There are books that you can read quickly and then there are books that you must plod through as they are prove to paradigm shifting. For myself Progressive Covenantalism edited by Stephen J. Wellum and Brent E Parker was the latter.
This book with ten contributors each addressing a particular aspect of biblical theology relating to how the New and Old Covenants relate to each other has helped me think through issues I have had question about since writing a paper on covenant theology’s understanding of the people of God for Dr. Wellum. I knew prior to that paper that my understanding of Scripture did not mesh with dispensationalism’s emphasis upon discontinuity between New and Old Covenant. The various contributors in this work flesh out a theological via media between dispensationalism and covenant theology.
As a pastor chapters 6-8 are the most important contributions in this book to the local church. In some circles strict Sabbath observance in becoming more popular and Dr. Schreiner clearly and convincingly demonstrates that this Old Testament understanding and practice of the the Sabbath is not what is required of believers under the New Covenant. Cowan’s work on the warning passages found in Hebrews interacts with the covenant theology interpretation of the passages and shows the importance of those passages for believers.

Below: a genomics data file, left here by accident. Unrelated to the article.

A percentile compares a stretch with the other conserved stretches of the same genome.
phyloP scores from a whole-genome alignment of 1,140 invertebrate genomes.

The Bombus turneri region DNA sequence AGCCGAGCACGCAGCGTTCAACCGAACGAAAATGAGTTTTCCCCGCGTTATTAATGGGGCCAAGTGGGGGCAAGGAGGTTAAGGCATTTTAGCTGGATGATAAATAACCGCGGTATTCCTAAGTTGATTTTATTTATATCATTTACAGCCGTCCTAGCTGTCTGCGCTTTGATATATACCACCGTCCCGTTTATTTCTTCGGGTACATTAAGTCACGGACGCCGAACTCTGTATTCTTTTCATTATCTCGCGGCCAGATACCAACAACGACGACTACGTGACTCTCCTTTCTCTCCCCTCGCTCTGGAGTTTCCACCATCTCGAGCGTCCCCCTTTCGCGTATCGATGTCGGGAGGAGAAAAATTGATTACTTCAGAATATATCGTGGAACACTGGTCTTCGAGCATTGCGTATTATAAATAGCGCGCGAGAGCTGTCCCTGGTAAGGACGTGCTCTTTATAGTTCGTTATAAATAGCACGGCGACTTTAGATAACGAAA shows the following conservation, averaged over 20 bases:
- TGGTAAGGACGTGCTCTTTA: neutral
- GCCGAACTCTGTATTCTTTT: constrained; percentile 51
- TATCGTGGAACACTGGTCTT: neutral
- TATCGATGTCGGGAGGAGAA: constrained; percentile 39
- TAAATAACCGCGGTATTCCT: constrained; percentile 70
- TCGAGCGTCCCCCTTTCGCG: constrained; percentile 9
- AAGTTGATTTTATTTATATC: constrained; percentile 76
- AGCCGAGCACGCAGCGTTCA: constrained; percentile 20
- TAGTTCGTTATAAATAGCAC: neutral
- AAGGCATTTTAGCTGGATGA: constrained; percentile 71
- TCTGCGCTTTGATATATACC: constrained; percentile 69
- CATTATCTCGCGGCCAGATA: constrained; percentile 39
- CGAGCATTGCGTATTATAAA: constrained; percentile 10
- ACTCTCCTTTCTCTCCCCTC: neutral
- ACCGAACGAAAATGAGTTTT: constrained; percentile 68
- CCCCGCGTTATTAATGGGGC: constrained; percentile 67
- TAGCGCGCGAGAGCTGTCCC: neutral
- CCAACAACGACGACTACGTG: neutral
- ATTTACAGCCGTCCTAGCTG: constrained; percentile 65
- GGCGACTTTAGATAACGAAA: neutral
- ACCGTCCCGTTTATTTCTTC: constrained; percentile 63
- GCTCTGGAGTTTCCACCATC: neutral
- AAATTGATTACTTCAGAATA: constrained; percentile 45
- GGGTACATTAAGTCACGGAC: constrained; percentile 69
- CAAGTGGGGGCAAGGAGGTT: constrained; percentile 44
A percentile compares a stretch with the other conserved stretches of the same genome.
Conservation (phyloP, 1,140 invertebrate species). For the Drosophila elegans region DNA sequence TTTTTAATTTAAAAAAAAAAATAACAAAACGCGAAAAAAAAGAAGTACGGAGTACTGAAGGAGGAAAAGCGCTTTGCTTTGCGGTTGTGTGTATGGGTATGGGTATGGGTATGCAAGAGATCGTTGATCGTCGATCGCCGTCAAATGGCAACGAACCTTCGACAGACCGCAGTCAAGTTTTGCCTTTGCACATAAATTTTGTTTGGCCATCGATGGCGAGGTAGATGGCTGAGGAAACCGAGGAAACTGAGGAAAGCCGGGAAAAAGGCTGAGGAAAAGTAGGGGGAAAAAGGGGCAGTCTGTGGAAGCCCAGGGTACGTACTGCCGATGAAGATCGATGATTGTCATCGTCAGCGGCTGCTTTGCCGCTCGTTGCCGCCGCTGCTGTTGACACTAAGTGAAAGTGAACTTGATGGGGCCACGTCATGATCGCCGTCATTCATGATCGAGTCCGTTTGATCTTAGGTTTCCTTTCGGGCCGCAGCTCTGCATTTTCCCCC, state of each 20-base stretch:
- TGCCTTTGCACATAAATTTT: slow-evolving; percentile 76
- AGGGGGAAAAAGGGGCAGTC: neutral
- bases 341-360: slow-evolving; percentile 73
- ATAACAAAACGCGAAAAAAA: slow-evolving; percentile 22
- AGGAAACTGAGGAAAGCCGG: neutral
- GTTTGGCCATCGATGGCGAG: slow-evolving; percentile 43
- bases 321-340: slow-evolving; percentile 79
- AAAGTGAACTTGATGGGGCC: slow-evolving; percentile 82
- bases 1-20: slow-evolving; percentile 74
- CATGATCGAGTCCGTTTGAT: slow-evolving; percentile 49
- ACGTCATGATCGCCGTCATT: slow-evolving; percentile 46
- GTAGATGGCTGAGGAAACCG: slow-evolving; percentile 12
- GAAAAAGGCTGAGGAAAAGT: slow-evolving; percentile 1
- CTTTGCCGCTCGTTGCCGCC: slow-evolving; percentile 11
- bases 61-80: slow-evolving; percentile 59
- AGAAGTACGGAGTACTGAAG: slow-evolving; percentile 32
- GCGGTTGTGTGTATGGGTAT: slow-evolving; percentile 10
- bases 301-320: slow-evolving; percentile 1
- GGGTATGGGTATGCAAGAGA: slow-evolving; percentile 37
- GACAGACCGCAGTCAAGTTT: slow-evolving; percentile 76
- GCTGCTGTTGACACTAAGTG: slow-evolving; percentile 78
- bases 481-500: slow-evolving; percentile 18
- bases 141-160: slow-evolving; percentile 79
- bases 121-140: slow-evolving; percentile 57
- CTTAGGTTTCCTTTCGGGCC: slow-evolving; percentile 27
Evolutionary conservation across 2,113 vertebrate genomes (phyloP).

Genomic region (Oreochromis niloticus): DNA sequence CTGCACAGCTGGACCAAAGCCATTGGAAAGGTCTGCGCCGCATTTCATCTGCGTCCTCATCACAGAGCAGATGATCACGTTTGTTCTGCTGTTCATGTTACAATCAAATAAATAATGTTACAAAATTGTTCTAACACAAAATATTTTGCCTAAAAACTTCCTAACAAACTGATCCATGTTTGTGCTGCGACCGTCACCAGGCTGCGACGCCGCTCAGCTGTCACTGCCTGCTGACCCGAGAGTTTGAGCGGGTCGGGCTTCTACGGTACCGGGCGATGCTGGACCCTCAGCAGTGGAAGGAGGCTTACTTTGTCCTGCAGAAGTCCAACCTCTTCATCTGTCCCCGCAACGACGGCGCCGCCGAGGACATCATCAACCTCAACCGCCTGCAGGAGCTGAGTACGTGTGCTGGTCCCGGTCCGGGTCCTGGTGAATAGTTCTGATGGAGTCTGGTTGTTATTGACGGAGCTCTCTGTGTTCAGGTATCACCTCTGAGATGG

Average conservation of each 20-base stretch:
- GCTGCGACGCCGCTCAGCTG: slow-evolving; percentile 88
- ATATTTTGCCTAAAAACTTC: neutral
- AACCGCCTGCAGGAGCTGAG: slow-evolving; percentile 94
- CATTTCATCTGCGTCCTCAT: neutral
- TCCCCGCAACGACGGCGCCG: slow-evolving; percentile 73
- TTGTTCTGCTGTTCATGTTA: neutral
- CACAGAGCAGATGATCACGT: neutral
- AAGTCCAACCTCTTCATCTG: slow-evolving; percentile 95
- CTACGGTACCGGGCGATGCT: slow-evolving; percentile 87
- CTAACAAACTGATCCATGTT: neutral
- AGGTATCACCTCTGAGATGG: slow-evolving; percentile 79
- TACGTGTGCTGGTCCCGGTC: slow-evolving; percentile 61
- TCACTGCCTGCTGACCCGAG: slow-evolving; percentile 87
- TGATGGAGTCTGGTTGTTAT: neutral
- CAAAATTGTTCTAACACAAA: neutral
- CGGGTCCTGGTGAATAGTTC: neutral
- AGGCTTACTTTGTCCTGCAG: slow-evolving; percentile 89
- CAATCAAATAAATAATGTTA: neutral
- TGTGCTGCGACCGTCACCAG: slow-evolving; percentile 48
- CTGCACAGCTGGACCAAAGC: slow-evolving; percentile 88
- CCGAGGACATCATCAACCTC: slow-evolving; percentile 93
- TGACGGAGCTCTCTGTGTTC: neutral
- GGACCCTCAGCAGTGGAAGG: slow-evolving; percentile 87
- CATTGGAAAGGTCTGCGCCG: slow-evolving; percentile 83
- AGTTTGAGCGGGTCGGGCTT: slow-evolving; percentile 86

This book calls for careful reading and reflection as what we believe about the continuity and discontinuity of the Old and New Testaments will have a major impact on our beliefs about the gospel and the church.
Disclosure: I received this book free from the publisher for providing this review. The opinions I have expressed are my own, and I was not required to write a positive review. I am disclosing this in accordance with the Federal Trade Commission’s 16 CFR, Part 255 http://www.access.gpo.gov/nara/cfr/waisidx_03/16cfr255_03.html